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Related articles:
Maintenance to Muslim Woman.

Arbitration clause can not oust tenancy protection law

Arbitration clause in Rent Agreement

Facts of the Tenancy eviction case:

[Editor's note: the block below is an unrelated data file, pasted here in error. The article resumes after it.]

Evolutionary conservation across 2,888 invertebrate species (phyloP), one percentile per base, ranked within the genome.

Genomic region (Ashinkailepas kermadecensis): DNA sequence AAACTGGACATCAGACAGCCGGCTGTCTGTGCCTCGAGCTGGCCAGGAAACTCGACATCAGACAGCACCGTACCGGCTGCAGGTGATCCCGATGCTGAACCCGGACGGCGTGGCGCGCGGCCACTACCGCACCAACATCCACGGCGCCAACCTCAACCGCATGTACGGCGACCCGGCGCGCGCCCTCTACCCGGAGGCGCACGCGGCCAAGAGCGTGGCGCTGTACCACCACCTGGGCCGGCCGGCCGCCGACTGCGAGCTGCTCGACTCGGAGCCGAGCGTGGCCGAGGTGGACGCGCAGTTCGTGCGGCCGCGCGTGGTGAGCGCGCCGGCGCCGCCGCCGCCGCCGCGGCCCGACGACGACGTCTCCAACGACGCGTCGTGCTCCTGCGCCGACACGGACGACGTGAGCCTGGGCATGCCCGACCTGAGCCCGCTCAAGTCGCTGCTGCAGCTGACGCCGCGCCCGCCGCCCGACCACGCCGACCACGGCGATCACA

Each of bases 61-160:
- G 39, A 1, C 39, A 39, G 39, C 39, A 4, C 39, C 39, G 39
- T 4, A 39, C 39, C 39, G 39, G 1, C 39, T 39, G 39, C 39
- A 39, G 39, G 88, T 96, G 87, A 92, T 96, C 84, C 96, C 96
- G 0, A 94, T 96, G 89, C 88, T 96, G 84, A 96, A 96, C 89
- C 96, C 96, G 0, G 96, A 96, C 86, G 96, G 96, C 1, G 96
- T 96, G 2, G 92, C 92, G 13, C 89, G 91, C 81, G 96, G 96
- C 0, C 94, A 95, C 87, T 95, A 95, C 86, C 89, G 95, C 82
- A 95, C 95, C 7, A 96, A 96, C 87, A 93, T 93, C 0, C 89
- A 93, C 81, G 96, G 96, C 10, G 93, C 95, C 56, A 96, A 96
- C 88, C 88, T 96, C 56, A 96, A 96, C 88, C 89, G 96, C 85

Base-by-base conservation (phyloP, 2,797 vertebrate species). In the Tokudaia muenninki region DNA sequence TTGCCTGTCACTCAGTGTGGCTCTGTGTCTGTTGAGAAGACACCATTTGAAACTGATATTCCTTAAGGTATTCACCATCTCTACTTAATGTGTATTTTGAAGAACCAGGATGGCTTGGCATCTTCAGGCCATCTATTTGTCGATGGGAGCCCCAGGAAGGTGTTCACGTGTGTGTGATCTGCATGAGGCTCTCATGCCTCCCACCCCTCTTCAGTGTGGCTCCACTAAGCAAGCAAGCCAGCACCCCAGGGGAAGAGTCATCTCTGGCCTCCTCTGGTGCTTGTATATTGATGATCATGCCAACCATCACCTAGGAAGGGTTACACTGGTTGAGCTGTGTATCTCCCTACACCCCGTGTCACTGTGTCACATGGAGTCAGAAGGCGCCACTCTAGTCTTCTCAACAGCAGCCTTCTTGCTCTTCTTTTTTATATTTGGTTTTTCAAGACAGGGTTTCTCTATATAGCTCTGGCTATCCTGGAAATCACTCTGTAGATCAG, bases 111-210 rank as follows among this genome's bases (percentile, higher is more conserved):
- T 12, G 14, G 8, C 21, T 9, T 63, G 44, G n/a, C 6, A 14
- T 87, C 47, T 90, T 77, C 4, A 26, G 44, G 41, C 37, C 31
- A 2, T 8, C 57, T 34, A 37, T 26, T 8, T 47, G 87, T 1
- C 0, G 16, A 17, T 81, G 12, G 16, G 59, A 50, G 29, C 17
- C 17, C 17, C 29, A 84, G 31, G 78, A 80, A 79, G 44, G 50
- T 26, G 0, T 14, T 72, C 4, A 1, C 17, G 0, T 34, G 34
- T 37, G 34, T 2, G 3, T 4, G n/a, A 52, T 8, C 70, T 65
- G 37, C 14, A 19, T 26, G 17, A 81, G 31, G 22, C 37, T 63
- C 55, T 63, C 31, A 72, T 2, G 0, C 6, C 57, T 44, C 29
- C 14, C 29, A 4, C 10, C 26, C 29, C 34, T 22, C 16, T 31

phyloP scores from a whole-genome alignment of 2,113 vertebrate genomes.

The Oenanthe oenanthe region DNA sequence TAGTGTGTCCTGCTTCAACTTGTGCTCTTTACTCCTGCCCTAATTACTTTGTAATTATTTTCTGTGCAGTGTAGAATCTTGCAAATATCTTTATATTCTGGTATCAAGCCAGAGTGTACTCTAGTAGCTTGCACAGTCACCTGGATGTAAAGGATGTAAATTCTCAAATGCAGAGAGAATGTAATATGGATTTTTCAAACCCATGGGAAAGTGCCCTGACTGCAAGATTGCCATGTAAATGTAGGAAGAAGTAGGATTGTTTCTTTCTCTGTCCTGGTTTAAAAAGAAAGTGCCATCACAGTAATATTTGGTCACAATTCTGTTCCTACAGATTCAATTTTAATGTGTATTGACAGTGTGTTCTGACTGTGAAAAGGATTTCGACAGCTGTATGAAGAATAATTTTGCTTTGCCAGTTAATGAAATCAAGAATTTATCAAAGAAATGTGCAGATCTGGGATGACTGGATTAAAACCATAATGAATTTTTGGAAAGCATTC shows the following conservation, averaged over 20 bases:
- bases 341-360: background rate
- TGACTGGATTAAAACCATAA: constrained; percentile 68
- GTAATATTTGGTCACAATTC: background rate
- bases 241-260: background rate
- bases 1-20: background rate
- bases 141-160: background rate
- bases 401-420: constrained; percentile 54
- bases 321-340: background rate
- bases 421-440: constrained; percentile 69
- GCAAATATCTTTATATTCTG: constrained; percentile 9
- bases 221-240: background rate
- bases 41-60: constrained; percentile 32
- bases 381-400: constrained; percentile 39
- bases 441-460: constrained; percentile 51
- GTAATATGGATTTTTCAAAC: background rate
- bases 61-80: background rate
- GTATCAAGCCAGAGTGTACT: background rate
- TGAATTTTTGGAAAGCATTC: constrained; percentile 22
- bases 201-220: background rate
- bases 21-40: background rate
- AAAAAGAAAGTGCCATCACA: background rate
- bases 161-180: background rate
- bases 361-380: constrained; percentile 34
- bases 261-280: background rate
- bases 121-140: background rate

The appellants have inducted the respondents as tenants in respect of a shop room measuring 600 sq. feet at HA-3, Sector-3, Salt Lake City, Kolkata, and paying a monthly rent to the appellants. In respect of the tenancy, the appellants and the respondents have executed an unregistered tenancy agreement which has been notarized on 10.11.2003. On 06.03.2008, the appellants, through their Advocates, served a notice on the respondents terminating the tenancy and asking them to vacate the shop premises and the notice stated that after April, 2008 the relationship of landlord and tenant between the appellants and the respondents shall cease to exist and the respondents will be deemed to be trespassers liable to pay damages at the rate of Rs.500/- per day for wrongful occupation of the shop. The respondents, however, did not vacate the shop premises and the appellants filed Title Suit No.89 of 2008 against the respondents for eviction, arrears of rent, arrears of municipal tax, mesne profit and for permanent injunction in the Court of the Civil Judge (Senior Division), 2nd Court at Barasat, District North 24-Parganas in the State of West Bengal. In the suit, the respondents filed a petition under Section 8 of the Arbitration and Conciliation Act, 1996 (for short ‘the 1996 Act’) stating therein that the tenancy agreement contains an arbitration agreement in clause 15 and praying that all the disputes in the suit be referred to the arbitrator. By order dated 10.06.2009, the learned Civil Judge dismissed the petition under Section 8 of the 1996 Act and posted the matter to 10.07.2009 for filing of written statement by the defendants (respondents herein).